Sue had been dreading going up the mast and wanted to wait for a calm morning before doing so. Two days later up she went, the sailed unfurled instantly and plopped to the deck. We greased everything we could, checked for binding of the furler and hauled the sail back up. It works fine but still has a bit of tightness in a small area of the rotation that will need professional review before we damage something expensive.

While at Trellis we received a call from Pablo and Mary Vitaver, who owns Alegria a Hylas 44 that had been docked in Village Cay. We agreed to get together for dinner on Saturday at Skyworld which is a beautiful restaurant on top of one of the tallest mountains on Tortola. Pablo and Mary showed up with Ditmar Weselin from Romany Life. Ditmar had lost most of his rudder on the trip from Hampton and had been stuck in VIllage Cay since arriving. The evening was great, food and view were spectacular and the company more than enjoyable. Pablo and I agreed to meet the next day at Great Harbor on Jost Van Dyke.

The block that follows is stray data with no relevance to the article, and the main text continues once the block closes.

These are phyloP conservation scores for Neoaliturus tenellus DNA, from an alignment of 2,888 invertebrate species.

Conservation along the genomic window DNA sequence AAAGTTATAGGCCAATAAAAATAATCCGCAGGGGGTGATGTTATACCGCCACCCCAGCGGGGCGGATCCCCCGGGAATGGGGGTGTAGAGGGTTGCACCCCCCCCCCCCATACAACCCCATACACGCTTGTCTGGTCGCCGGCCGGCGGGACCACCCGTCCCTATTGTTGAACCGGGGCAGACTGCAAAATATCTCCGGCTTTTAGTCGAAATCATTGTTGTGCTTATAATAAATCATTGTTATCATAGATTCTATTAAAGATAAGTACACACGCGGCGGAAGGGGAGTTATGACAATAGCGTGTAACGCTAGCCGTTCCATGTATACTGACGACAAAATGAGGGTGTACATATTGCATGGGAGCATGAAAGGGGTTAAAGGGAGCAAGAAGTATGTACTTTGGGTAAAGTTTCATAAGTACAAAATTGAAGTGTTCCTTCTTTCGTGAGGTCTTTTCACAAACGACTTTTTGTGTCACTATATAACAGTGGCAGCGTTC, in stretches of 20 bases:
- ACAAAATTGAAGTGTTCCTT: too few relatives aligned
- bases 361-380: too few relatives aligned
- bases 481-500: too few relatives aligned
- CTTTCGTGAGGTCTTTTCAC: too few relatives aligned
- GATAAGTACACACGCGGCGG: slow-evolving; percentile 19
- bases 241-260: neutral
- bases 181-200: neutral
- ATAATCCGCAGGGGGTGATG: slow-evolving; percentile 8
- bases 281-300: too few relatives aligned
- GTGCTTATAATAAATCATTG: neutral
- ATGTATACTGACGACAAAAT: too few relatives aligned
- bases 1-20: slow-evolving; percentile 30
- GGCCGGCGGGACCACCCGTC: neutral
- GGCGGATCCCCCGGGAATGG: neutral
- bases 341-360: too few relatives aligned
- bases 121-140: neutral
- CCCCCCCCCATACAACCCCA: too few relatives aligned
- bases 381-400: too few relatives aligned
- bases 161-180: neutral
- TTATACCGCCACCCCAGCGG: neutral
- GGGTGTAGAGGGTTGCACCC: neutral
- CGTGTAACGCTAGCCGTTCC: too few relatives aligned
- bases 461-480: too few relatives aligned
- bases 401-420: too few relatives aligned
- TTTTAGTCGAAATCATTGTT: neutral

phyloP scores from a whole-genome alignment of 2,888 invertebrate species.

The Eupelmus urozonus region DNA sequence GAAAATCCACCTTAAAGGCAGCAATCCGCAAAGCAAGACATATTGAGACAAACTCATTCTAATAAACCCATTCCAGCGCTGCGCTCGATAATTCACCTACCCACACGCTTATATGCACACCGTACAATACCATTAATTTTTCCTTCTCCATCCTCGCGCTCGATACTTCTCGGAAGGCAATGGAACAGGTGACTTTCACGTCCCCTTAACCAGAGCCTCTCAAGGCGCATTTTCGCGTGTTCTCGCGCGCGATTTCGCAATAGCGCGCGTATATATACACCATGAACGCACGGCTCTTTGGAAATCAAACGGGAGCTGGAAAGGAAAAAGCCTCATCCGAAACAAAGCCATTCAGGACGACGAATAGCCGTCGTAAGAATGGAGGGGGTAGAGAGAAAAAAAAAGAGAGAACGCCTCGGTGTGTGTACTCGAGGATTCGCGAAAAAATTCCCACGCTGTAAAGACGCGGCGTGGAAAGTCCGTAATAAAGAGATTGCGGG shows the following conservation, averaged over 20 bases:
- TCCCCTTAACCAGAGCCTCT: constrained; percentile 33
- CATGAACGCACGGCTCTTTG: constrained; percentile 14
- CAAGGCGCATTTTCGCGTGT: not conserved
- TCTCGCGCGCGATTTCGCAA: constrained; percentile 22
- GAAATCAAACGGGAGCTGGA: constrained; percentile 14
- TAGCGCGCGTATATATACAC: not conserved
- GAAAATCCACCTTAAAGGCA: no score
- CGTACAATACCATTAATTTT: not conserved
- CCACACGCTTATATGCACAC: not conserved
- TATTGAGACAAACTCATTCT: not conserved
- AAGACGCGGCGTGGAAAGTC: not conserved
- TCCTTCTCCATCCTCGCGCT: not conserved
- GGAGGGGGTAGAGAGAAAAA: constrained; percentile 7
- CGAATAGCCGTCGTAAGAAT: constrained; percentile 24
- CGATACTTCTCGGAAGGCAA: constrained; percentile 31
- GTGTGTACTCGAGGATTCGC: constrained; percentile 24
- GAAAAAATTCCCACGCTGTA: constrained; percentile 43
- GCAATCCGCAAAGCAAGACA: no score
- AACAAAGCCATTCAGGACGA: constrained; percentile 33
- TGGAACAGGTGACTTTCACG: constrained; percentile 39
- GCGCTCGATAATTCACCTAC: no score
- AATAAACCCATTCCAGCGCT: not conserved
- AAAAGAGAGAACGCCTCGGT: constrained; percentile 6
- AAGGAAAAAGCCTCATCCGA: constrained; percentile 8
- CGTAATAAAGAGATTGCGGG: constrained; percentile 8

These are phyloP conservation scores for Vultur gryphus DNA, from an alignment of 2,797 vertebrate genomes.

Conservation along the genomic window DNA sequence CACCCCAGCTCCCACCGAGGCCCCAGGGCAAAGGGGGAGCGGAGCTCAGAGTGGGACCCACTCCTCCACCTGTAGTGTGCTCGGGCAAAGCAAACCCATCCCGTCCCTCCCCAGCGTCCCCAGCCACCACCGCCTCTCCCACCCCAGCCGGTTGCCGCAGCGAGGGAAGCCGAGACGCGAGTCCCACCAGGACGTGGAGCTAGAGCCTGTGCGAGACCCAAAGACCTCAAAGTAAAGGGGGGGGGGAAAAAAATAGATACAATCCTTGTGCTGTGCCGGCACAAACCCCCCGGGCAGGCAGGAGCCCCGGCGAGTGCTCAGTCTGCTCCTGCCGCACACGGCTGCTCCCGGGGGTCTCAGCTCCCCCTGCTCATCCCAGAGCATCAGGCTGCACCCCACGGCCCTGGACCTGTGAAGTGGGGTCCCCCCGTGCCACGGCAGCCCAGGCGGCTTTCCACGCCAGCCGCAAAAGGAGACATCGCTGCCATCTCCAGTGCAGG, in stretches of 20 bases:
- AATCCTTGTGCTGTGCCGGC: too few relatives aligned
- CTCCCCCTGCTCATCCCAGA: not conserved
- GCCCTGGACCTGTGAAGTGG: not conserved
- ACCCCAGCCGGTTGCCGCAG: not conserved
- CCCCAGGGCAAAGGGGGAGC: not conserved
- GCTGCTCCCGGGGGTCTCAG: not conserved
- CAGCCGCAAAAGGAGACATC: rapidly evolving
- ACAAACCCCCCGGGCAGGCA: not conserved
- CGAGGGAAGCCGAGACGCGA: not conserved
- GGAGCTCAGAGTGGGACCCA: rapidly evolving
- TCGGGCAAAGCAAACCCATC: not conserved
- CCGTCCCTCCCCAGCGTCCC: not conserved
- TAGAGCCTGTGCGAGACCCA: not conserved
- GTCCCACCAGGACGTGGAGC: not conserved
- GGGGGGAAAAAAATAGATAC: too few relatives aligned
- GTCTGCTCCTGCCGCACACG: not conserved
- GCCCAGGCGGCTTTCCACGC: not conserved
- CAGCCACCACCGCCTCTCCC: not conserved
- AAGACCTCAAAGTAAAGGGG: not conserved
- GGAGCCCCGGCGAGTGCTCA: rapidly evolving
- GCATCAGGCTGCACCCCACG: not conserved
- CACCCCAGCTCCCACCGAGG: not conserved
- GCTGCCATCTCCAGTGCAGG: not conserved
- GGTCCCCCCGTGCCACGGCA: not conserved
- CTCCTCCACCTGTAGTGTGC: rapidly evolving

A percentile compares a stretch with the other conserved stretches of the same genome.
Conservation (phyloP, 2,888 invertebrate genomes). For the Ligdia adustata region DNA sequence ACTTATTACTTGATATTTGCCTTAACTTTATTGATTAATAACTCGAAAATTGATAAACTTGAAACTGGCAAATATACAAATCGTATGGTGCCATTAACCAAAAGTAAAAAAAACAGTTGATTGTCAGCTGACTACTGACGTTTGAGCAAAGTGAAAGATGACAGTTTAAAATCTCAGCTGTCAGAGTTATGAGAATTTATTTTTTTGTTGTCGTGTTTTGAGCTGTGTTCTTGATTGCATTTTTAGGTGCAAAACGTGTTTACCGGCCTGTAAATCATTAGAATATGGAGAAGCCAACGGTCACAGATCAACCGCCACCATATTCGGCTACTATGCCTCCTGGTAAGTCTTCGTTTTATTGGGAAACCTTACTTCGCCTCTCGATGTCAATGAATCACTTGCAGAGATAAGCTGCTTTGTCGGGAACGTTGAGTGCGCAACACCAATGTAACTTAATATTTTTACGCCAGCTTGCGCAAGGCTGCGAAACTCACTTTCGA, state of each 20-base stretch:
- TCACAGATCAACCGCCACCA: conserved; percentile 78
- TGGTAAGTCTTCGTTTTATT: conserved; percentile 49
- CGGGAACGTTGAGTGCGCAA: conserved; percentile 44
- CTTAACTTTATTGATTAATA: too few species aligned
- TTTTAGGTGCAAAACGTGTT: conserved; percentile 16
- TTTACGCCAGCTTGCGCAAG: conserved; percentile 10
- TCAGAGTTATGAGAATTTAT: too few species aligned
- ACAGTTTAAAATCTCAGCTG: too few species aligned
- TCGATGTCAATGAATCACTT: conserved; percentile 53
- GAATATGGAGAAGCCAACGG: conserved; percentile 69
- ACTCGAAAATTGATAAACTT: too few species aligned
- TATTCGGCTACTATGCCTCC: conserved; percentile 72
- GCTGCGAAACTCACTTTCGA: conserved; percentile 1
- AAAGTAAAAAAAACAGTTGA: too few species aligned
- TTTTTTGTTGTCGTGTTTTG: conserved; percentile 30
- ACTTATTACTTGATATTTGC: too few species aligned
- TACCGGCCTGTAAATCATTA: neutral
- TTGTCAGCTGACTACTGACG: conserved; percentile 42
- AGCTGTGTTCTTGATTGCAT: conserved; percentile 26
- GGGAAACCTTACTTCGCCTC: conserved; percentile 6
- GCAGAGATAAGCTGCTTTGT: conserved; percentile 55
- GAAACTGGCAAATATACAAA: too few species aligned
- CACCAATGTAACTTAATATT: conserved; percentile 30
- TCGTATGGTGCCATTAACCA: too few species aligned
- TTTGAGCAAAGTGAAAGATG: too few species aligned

Sue and I left Trellis around 0900 the next morning and the wind was right on our stern so we motored the entire way arriving around 1200. For those who have not been to Great Harbor there are no balls and anchoring can be a challenge as there is mostly a hard bottom in the middle and the depth is over 25'. We dragged the anchor for about 50' before we got her hooked and Sue applied 1800 rpms of reverse for a bit to ensure we were stuck. We also had over 150' of chain out which is needed for the hard bottom.